Actually this is not what I was presenting, I’m not saying (and don’t believe) that the choices are “either/Or” -a choice between two extremes that ignores all the shades of gray in between.- Rather I was sharing a real conversation between a good friend of mine and her husband. They were experiencing an “Aha” moment, an “Ohhh, NOW I get it” moment when they both realized that if they knew the birth/first parents in a more intimate way, or were actually related to them, that they would feel differently about them and, in a way, this would further humanize the first/birthparents. This then led them to the question of why? and why should it matter?

      I recounted this very personal conversation with the goal of illustrating that when the birthfamily is not immediately present in adoptive families lives (parents and child/ren)it’s much easier for them to be ignored/erased. (honestly I wished I hadn’t said “completely erased”, “often erased” feels more accurate to me). This was certainly true in my family, and in the families of many other adoptees I know, both kids and adults.

      • For what it’s worth, our own adoption situation contains some of that gray–we’re not mom and dad, but we’re “Mama Susie” and “Papa Book”; present but not the parents. I appreciated your sharing the conversation; sorry if that got lost in my frustration with some of the comments.

  3. Really? [Sorry, it won’t let me nest any further.] That’s…awful. I guess the adoptee “owns” that information, and if I were a teen who’d been adopted, I’d want to know about what happened before that–but the way you say it, it sounds like that information is being used in a hurtful way.

    • I don’t think it’s intended to hurt, but I think it’s passed on sometimes as part of the sub-conscious “look what I saved you from” narrative, or as background explanation for warnings given to a child (e.g. about genetic components of addiction, mental illness, etc.)that may be 100% worthwhile and right at one age, but presented too soon and in a judgmental way are just baggage the kid has to deal with without necessarily being equipped to.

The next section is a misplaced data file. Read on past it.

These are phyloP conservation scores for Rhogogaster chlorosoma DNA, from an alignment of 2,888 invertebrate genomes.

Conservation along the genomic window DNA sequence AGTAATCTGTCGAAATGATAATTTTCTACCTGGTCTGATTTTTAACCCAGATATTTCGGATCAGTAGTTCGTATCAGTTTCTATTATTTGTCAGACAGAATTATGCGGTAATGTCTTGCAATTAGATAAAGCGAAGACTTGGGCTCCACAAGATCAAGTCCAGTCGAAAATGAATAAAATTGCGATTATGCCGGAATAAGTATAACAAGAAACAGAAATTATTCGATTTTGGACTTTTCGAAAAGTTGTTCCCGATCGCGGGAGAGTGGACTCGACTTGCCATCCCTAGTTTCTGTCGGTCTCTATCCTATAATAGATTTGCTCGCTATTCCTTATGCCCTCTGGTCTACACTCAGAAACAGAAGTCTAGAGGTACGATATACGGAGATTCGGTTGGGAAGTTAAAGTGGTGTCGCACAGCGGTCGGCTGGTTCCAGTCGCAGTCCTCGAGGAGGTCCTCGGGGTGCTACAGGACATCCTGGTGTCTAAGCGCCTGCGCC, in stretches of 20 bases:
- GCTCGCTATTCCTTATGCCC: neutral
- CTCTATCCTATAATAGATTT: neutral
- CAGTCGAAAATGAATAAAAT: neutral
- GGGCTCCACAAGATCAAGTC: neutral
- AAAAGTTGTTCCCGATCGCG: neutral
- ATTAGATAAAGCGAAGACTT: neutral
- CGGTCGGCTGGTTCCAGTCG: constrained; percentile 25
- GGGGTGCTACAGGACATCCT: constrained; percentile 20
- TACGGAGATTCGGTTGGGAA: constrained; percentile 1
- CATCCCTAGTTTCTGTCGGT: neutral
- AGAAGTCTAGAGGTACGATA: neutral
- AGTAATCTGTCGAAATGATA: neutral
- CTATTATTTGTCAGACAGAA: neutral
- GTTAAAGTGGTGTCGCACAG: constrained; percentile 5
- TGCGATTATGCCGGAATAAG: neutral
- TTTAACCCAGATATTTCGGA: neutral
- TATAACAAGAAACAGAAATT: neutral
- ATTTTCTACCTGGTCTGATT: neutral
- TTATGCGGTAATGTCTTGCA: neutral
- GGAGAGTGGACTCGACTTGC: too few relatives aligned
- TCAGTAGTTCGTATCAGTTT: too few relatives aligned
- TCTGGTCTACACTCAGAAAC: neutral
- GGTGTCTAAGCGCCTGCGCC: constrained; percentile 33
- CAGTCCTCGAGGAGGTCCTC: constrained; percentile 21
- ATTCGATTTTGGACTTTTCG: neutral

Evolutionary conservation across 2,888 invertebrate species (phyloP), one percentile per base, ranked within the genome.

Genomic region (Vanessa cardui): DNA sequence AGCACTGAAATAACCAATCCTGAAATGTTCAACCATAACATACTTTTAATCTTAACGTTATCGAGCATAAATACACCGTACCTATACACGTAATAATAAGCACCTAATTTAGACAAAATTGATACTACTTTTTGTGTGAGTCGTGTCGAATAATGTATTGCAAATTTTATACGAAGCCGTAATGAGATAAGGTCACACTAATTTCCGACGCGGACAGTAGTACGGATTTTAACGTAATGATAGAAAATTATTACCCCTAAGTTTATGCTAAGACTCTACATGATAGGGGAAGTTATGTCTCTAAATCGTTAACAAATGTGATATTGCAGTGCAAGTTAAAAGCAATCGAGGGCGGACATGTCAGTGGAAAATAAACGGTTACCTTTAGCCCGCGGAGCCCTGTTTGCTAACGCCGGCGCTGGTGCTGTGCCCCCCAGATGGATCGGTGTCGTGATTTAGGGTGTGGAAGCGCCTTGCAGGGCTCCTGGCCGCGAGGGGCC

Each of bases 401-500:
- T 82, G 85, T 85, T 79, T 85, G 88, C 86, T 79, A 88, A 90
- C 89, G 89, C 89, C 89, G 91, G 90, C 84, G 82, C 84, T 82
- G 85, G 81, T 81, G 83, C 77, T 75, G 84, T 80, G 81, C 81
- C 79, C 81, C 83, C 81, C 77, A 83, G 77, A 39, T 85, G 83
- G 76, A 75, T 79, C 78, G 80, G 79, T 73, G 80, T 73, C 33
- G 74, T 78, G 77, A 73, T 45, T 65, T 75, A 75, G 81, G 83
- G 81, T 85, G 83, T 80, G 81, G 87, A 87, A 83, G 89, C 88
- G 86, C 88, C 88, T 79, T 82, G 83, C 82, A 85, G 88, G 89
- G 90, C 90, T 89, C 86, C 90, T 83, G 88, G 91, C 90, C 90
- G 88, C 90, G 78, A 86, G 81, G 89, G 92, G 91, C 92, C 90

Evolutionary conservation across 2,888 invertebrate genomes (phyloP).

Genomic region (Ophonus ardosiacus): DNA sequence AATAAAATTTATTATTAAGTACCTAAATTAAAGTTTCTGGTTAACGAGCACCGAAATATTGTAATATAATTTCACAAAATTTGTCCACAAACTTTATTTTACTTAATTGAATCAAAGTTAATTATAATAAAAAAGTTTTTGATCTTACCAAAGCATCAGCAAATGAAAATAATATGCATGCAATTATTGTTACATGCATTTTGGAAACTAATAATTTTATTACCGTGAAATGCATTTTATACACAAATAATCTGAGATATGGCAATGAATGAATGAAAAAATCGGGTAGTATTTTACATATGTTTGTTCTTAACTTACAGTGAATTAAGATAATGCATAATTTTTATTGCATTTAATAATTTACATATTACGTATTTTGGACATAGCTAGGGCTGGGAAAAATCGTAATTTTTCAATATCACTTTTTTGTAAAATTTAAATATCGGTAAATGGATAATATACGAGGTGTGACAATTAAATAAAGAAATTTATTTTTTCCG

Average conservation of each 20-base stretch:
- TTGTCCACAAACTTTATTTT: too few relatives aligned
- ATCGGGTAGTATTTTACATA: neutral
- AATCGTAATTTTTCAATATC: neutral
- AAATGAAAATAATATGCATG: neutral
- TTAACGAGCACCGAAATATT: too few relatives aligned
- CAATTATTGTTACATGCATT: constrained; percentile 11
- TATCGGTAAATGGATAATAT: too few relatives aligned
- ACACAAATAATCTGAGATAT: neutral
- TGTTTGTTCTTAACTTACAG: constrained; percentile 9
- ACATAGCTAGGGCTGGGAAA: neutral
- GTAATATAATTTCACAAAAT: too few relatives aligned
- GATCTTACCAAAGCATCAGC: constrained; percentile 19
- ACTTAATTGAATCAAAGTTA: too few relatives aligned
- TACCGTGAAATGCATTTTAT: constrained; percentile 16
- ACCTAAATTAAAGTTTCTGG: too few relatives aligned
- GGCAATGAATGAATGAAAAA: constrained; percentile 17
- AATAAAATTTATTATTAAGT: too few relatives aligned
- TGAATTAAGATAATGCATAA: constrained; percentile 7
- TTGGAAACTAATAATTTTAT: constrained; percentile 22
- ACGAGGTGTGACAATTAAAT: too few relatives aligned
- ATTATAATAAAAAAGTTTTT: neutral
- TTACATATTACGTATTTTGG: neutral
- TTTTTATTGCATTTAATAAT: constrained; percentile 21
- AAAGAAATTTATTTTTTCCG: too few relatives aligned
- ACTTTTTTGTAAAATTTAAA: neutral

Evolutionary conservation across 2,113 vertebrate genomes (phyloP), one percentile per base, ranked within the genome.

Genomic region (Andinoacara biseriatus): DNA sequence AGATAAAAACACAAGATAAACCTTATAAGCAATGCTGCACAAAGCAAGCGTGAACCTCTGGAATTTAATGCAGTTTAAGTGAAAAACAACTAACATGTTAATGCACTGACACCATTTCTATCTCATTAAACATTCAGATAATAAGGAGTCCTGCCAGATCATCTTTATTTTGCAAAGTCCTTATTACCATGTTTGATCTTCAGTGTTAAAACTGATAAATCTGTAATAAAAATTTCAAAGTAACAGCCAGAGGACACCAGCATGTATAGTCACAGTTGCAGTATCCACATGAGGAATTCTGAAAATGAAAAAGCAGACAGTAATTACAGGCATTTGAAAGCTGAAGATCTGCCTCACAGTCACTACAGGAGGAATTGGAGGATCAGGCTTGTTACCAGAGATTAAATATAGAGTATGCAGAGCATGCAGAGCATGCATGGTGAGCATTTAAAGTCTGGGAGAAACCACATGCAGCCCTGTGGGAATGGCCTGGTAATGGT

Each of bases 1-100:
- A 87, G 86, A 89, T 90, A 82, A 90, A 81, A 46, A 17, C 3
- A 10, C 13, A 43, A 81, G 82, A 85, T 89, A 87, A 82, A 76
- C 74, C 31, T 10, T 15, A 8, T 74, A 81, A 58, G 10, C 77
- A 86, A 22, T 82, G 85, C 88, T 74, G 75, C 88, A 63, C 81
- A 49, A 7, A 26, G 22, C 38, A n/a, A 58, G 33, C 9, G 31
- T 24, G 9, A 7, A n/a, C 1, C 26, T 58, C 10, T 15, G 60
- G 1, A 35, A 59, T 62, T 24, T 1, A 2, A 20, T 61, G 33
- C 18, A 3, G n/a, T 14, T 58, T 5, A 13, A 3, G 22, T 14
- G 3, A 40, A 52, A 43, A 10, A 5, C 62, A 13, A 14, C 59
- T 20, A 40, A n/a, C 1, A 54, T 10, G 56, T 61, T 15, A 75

One mom I met in a social setting, within half an hour of identifying herself as a foster-adoptive parent, told me all about how her son is a pathological thief and liar, connecting those behaviors to info about his birth family, all within his hearing and clearly not for the first time. The child was 7 or 8 and was with her from infancy. I’m sure in her mind she is just educating him about how his behavioral choices (he had just “stolen” some gum from her purse)might pan out if he doesn’t shape up, but man, what is he supposed to do with that info? It’s like the opposite of erasing the birth family from the adoptive family’s life–it’s keeping them around as a whipping boy.

    • We were specifically told NOT to say that sort of thing during our foster/adoptive training, but there are some parents who will make “bad choices” regardless of what they’re told (plus everyone makes mistakes, I realize) and it sounds like this mom has her own theory about what’s appropriate that doesn’t mesh with mine.

      I do think foster/adoption brings a different set of issues than infant adoption, especially for kids who remember their first families. I had a long and (relatively) non-judgmental talk with Rowan, who’s 15, about the abusive things his parents did and the cycle of abuse and how it is impacting his life and what he can do about that and so on. It was easy to do this without saying that his parents were bad people and yet at the same time to talk to him about why they do deserve to go to jail for what they’ve done…. It was a difficult conversation for many reasons, but my whole goal was to make him feel better about himself and more able to understand how far he’s come from his time as a victim.

      I haven’t written a response to Mia’s comment because I knew I couldn’t make sense of it and this is as far as I can get before giving up in a muddle, so I’ll leave it at that. I do believe that loving the child means at minimum having empathy or understanding for that child’s family, even the rotten parts. I don’t know why his parents (adoptive parents from within his family, for the record) chose to do the things they did but I don’t need to know that to understand that he loves and hates them with equal fierceness and that in loving him I have to expect and respect that. This is very hard to talk about in the abstract and without using any specific details, but in my small experience in actually doing it I didn’t have trouble.